Tuesday, January 31, 2012

Riding The K-Wave

Kara encourage you to buy chocolate for Valentine's Day.
I recently spent five days in Nagasaki. It was my first time back in Japan since the recent Korean wave took over. Seeing as I live in Korea, I was pretty in tune to all the Korean stuff that was floating around. Here's a few of the things I noticed.

I first became aware of how much the Korean thing has taken over Japan when I was watching TV in the middle of the day in my hotel (yes, exciting vacation). There were Korean dramas on not one but two stations, and one of them was a period drama. Japanese people are interested in the Jeoseon Dynasty? Modern Korean soap operas are full of attractive people being petty to each other and who doesn't like that? But period dramas are pretty culturally specific.

I popped into my local Family Mart and spied makgeolli in cans. Makgeolli is a kind of unfiltered rice wine that's recently outgrown its farmer roots and become popular all over Korea. It's also become popular in Japan. I noticed makgeolli in plastic bottles (how it's usually sold in Korea) in Japanese grocery stores too.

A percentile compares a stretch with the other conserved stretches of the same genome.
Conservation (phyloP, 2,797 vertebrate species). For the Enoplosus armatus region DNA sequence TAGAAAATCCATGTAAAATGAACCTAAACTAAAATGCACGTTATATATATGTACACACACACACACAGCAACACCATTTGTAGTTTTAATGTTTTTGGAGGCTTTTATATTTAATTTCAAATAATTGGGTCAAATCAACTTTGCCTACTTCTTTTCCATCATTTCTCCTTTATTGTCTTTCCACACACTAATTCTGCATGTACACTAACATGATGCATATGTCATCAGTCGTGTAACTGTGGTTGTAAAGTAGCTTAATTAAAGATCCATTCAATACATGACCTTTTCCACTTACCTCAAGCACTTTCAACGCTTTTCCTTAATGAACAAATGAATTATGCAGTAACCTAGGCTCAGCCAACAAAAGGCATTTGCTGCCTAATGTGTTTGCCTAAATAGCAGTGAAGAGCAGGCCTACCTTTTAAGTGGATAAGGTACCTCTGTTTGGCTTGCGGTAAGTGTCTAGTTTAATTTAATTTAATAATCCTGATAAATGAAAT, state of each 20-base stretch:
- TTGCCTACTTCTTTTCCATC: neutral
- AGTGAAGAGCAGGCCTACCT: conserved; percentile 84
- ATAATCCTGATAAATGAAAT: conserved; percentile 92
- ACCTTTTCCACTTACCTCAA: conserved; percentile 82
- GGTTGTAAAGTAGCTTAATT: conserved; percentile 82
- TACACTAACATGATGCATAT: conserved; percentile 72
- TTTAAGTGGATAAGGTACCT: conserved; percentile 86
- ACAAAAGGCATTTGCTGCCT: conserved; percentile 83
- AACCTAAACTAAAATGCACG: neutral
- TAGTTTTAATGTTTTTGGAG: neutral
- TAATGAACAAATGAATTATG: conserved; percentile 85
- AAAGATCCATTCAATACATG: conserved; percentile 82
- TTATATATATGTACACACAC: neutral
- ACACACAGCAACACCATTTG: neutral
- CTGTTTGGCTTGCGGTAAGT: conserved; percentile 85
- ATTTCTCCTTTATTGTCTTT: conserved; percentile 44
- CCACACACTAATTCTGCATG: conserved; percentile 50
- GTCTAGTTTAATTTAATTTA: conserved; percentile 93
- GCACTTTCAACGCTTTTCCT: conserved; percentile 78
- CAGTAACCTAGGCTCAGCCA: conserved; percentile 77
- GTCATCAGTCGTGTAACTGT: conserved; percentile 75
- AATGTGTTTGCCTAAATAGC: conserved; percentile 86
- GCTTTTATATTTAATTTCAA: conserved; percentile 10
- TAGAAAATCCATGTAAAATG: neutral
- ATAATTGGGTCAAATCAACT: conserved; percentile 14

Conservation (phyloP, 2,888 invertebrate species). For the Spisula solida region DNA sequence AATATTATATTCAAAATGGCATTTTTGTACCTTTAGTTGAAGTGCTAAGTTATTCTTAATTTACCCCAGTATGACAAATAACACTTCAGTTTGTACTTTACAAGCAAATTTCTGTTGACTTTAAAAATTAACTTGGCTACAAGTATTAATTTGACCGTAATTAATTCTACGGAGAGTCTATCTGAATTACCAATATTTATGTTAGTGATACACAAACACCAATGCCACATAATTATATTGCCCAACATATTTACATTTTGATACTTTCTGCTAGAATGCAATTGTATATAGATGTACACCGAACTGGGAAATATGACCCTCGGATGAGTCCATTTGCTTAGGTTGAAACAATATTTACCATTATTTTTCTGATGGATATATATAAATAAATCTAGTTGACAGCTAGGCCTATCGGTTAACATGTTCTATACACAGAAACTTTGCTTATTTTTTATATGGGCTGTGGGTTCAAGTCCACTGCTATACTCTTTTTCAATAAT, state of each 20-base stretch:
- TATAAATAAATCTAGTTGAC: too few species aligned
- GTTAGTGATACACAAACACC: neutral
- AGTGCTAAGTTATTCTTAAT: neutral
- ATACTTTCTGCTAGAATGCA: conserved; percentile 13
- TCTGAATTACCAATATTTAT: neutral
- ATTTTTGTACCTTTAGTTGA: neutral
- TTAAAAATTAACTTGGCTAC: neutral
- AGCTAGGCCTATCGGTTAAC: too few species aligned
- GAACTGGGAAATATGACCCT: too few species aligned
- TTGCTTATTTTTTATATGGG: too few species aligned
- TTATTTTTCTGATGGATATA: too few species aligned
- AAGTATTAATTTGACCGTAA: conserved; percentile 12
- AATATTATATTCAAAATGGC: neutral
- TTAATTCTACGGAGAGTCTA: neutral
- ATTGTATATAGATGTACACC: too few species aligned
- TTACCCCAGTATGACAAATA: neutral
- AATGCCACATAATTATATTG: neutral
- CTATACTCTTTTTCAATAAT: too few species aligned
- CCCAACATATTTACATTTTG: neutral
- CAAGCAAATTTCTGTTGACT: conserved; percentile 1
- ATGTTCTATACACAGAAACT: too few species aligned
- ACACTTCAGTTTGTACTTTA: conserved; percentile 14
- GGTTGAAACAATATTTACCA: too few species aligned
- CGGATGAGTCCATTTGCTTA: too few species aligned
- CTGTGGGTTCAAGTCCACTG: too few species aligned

Do you want delicious makgeolli or Seoul makgeolli?
The same convenient mart also had a big display out for Valentine's Day, with Kara as the advertising centerpiece (see above). As in Korea, Japanese Valentine's Day is a day for women to buy candy for men. So the use of Kara here is interesting. Kara are telling women to buy chocolate, not men. K-pop is much more popular in Japan with women than with men, who still prefer their idols teenage and peppy (AKB48 *ahem*).

K-pop in general has gotten really popular in Japan, with most big groups releasing Japanese-language albums. The local Tower Records had an entire wall devoted to K-pop CDs. While taking a small, local line out to see a castle I spied this Kara poster in the window of a tiny countryside train station. Just out of sight are posters for Shinee and Beast.

I think the station master's daughter forced him to put up this Kara poster.
Lastly, it seems like Korean food is getting more popular too. I saw a commercial for a kimchi sauce to use in casseroles. The commercial showed a family with two young children all super excited about this sauce, which they were liberally pouring into nabe (hot pot) and other dishes. They even used it in tteukbokki, a spicy rice cake dish popular with teenagers in Korea, which I don't recall ever having seen before in Japan.

Of course, nothing compares to the real thing. When I arrived at Busan airport I was greeted by this sign featuring K-pop group Secret and their legs, exhorting me to drink this brand of soju "everyday."

The name of this soju is Good Day. It is now.

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